chris said...

Never had one myself...but I made one called bubbles. Except when I actually made bubbles into something physical in an art class, he looked more monster than friend, so I decided imaginary friends were not a good idea.

John said...

Imaginary friends?! Where are you people FROM?!

I'm going to leave, I'm getting scared...

Actually, have you seen Drop Dead Fred? If not, find a copy, IMMEDIATELY! Incredibly funny. Trust me, it's related to the topic.

iFreud said...

I had two imaginary friends - G.P. & Tisha. They lived on my hands, sort of like finger-puppets.

Yeah, I was a weird kid. Even wierder adult.

I remember Bob!

brandy said...

Oh I loved this! Sadly, I never had an imaginary friend. I wanted one really bad and faked one for a day until my little brother (who had an imaginary friend name Chuck) caught me lying about him. Lying about having an imaginary friend. Is there a sadder story than that?

Crashdummie said...

Omg, you are just so darn adoreable! Bob?!? Hahah you are killing me and will probably get me fired from work, cuz I almost fell out of my chair giggling! *wipes a tear*

We didn’t get Sesame Street in Sweden, just the muppet show. Although it would be weird if my imaginary friend looked like Animal, cuz that is kinda my look.. hehehe


Heart Of Darkness said...

Your post brought me back to University - psych student myself... now just certified psych-O... :)

Concerning Bob - are you sure he was your imaginary friend? My family tell me lots of stuff that happened when I was a child that I don't know if I want to have associated with my name... I think they make those things up to have cute stories to tell - I'm pretty sure I was a very boring child... LOL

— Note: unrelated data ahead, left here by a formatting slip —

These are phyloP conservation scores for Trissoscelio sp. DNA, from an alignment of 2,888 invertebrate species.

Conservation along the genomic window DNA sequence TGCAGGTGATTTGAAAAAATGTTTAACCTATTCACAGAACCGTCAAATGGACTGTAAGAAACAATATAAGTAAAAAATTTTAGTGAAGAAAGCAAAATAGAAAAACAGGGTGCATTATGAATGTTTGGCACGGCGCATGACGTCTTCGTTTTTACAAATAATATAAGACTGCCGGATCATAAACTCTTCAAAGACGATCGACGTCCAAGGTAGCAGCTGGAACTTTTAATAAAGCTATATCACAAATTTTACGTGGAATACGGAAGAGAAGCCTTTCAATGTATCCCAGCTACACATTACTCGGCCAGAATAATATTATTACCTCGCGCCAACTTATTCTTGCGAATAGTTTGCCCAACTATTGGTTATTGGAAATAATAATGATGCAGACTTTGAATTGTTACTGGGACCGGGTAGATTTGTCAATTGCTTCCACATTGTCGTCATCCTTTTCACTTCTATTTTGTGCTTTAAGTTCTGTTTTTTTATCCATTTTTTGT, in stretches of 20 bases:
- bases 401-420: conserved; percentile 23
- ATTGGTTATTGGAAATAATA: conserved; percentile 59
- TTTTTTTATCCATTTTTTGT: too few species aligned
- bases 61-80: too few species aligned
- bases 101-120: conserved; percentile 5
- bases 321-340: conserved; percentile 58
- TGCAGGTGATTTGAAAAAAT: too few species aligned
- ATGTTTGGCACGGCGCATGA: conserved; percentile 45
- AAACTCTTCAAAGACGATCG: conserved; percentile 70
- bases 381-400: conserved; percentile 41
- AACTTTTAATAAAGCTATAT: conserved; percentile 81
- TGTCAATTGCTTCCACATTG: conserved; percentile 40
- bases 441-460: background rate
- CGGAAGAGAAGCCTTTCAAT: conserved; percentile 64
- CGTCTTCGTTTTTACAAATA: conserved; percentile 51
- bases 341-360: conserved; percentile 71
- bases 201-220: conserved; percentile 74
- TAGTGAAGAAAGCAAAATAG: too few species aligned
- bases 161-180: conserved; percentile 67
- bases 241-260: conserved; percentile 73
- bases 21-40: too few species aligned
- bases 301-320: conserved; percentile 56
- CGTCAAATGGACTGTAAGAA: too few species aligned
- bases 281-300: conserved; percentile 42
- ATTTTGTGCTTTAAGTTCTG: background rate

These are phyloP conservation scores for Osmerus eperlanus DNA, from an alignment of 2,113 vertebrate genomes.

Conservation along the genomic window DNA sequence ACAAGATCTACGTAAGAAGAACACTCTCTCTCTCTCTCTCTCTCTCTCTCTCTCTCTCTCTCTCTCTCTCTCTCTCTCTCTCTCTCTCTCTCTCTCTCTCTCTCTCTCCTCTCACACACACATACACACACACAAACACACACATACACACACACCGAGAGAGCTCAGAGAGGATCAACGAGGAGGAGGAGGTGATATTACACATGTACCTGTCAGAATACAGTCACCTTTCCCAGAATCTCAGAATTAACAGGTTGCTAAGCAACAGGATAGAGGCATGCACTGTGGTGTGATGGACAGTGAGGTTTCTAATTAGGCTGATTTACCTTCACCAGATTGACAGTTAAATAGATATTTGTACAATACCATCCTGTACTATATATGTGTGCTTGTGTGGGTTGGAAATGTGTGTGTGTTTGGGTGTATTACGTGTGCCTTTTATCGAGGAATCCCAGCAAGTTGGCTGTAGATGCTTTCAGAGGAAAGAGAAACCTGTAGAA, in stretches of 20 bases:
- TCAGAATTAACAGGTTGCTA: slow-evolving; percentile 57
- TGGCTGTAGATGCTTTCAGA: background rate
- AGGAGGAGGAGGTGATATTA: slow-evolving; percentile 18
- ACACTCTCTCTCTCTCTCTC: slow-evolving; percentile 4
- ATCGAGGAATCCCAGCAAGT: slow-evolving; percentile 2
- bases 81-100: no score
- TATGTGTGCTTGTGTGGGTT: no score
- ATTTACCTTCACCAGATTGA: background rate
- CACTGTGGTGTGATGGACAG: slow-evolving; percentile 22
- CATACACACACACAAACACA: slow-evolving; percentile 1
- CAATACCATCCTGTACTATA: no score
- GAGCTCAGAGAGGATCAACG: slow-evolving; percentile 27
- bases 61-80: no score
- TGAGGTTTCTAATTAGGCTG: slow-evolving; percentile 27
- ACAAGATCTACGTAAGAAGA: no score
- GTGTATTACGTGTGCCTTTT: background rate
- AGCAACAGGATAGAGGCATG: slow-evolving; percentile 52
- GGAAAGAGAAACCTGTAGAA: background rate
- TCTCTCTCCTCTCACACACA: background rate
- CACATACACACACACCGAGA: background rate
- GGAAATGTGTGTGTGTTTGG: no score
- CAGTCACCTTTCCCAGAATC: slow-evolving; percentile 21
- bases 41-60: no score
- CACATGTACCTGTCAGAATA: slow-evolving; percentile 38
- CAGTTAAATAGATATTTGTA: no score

Great blog, btw

Ultra Toast Mosha God said...

I don't think I ever had an imaginary friend. I always feel like I'm missing out in this department.

I liked the story about shutting Bob's fingers in the door. Good job you had a word, otherwise Bob would have just been dragged along behind the car.

Princess Pointful said...

Ant- I'm not terribly sure, in all truth. I can't remember him ever existing in the context of a school year, so I wonder if it was just one summer in particular. I would actually be inclined to think I was only 4 or 5 if I didn't know my sister had faked her friend (and she would have been too young at that point). As for age at which this stops becoming "appropriate", I am not tremendously sure. I would assume getting to the later elementary years.